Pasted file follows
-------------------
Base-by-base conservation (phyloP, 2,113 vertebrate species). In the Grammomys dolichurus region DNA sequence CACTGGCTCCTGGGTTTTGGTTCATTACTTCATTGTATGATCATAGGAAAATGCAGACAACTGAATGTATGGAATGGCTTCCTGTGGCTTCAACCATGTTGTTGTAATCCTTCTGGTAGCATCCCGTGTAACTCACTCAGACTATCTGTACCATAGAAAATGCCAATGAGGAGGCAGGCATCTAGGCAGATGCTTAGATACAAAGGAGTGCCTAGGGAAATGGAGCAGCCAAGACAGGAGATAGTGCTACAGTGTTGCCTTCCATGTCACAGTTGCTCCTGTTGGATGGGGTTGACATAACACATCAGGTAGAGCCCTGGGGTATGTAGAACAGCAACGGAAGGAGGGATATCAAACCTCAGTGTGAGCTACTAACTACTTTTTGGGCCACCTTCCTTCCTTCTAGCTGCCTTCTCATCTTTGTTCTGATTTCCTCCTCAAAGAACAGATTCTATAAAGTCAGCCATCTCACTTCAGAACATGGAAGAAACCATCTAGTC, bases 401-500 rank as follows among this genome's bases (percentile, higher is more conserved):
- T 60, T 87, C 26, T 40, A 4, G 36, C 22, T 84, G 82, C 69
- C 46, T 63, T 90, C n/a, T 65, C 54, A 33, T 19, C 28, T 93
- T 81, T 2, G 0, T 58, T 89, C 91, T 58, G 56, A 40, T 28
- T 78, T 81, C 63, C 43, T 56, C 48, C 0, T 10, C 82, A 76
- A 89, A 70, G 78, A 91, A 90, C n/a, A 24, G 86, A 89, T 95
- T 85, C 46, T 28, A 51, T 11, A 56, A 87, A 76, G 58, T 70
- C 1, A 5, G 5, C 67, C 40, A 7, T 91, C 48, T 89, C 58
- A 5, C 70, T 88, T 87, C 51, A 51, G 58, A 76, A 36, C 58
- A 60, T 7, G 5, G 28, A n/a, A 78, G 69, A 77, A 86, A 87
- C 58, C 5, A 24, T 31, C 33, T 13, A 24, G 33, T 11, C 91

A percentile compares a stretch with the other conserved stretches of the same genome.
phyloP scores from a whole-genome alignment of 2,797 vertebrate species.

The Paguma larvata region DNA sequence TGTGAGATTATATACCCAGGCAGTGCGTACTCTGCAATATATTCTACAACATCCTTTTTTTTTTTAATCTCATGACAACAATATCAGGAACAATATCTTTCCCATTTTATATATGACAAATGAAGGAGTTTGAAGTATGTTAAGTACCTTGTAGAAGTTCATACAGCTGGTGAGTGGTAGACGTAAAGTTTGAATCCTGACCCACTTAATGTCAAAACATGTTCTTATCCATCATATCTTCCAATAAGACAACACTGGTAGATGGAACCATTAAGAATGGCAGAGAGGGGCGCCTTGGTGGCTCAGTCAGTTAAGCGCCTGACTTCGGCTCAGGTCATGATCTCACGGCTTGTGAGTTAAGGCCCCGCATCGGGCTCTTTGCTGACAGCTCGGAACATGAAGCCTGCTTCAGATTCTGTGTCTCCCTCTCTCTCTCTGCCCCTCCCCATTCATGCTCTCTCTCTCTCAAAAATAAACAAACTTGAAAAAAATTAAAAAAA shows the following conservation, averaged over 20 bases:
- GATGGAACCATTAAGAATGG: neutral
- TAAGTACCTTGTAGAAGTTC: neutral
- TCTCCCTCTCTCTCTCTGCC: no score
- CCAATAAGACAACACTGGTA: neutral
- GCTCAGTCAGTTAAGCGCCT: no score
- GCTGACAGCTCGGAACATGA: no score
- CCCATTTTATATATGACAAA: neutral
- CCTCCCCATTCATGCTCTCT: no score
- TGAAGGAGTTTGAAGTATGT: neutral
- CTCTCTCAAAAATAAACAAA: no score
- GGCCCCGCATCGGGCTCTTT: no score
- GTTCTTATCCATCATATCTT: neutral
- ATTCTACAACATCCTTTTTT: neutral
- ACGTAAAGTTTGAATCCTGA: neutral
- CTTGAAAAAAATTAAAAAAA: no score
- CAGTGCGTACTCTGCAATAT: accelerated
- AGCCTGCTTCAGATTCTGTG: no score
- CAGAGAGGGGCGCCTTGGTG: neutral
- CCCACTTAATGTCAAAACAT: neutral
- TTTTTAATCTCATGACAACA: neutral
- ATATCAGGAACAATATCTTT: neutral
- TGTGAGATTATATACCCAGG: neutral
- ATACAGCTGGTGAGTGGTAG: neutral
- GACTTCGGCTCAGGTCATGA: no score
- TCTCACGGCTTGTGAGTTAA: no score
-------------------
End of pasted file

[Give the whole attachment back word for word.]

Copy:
Base-by-base conservation (phyloP, 2,113 vertebrate species). In the Grammomys dolichurus region DNA sequence CACTGGCTCCTGGGTTTTGGTTCATTACTTCATTGTATGATCATAGGAAAATGCAGACAACTGAATGTATGGAATGGCTTCCTGTGGCTTCAACCATGTTGTTGTAATCCTTCTGGTAGCATCCCGTGTAACTCACTCAGACTATCTGTACCATAGAAAATGCCAATGAGGAGGCAGGCATCTAGGCAGATGCTTAGATACAAAGGAGTGCCTAGGGAAATGGAGCAGCCAAGACAGGAGATAGTGCTACAGTGTTGCCTTCCATGTCACAGTTGCTCCTGTTGGATGGGGTTGACATAACACATCAGGTAGAGCCCTGGGGTATGTAGAACAGCAACGGAAGGAGGGATATCAAACCTCAGTGTGAGCTACTAACTACTTTTTGGGCCACCTTCCTTCCTTCTAGCTGCCTTCTCATCTTTGTTCTGATTTCCTCCTCAAAGAACAGATTCTATAAAGTCAGCCATCTCACTTCAGAACATGGAAGAAACCATCTAGTC, bases 401-500 rank as follows among this genome's bases (percentile, higher is more conserved):
- T 60, T 87, C 26, T 40, A 4, G 36, C 22, T 84, G 82, C 69
- C 46, T 63, T 90, C n/a, T 65, C 54, A 33, T 19, C 28, T 93
- T 81, T 2, G 0, T 58, T 89, C 91, T 58, G 56, A 40, T 28
- T 78, T 81, C 63, C 43, T 56, C 48, C 0, T 10, C 82, A 76
- A 89, A 70, G 78, A 91, A 90, C n/a, A 24, G 86, A 89, T 95
- T 85, C 46, T 28, A 51, T 11, A 56, A 87, A 76, G 58, T 70
- C 1, A 5, G 5, C 67, C 40, A 7, T 91, C 48, T 89, C 58
- A 5, C 70, T 88, T 87, C 51, A 51, G 58, A 76, A 36, C 58
- A 60, T 7, G 5, G 28, A n/a, A 78, G 69, A 77, A 86, A 87
- C 58, C 5, A 24, T 31, C 33, T 13, A 24, G 33, T 11, C 91

A percentile compares a stretch with the other conserved stretches of the same genome.
phyloP scores from a whole-genome alignment of 2,797 vertebrate species.

The Paguma larvata region DNA sequence TGTGAGATTATATACCCAGGCAGTGCGTACTCTGCAATATATTCTACAACATCCTTTTTTTTTTTAATCTCATGACAACAATATCAGGAACAATATCTTTCCCATTTTATATATGACAAATGAAGGAGTTTGAAGTATGTTAAGTACCTTGTAGAAGTTCATACAGCTGGTGAGTGGTAGACGTAAAGTTTGAATCCTGACCCACTTAATGTCAAAACATGTTCTTATCCATCATATCTTCCAATAAGACAACACTGGTAGATGGAACCATTAAGAATGGCAGAGAGGGGCGCCTTGGTGGCTCAGTCAGTTAAGCGCCTGACTTCGGCTCAGGTCATGATCTCACGGCTTGTGAGTTAAGGCCCCGCATCGGGCTCTTTGCTGACAGCTCGGAACATGAAGCCTGCTTCAGATTCTGTGTCTCCCTCTCTCTCTCTGCCCCTCCCCATTCATGCTCTCTCTCTCTCAAAAATAAACAAACTTGAAAAAAATTAAAAAAA shows the following conservation, averaged over 20 bases:
- GATGGAACCATTAAGAATGG: neutral
- TAAGTACCTTGTAGAAGTTC: neutral
- TCTCCCTCTCTCTCTCTGCC: no score
- CCAATAAGACAACACTGGTA: neutral
- GCTCAGTCAGTTAAGCGCCT: no score
- GCTGACAGCTCGGAACATGA: no score
- CCCATTTTATATATGACAAA: neutral
- CCTCCCCATTCATGCTCTCT: no score
- TGAAGGAGTTTGAAGTATGT: neutral
- CTCTCTCAAAAATAAACAAA: no score
- GGCCCCGCATCGGGCTCTTT: no score
- GTTCTTATCCATCATATCTT: neutral
- ATTCTACAACATCCTTTTTT: neutral
- ACGTAAAGTTTGAATCCTGA: neutral
- CTTGAAAAAAATTAAAAAAA: no score
- CAGTGCGTACTCTGCAATAT: accelerated
- AGCCTGCTTCAGATTCTGTG: no score
- CAGAGAGGGGCGCCTTGGTG: neutral
- CCCACTTAATGTCAAAACAT: neutral
- TTTTTAATCTCATGACAACA: neutral
- ATATCAGGAACAATATCTTT: neutral
- TGTGAGATTATATACCCAGG: neutral
- ATACAGCTGGTGAGTGGTAG: neutral
- GACTTCGGCTCAGGTCATGA: no score
- TCTCACGGCTTGTGAGTTAA: no score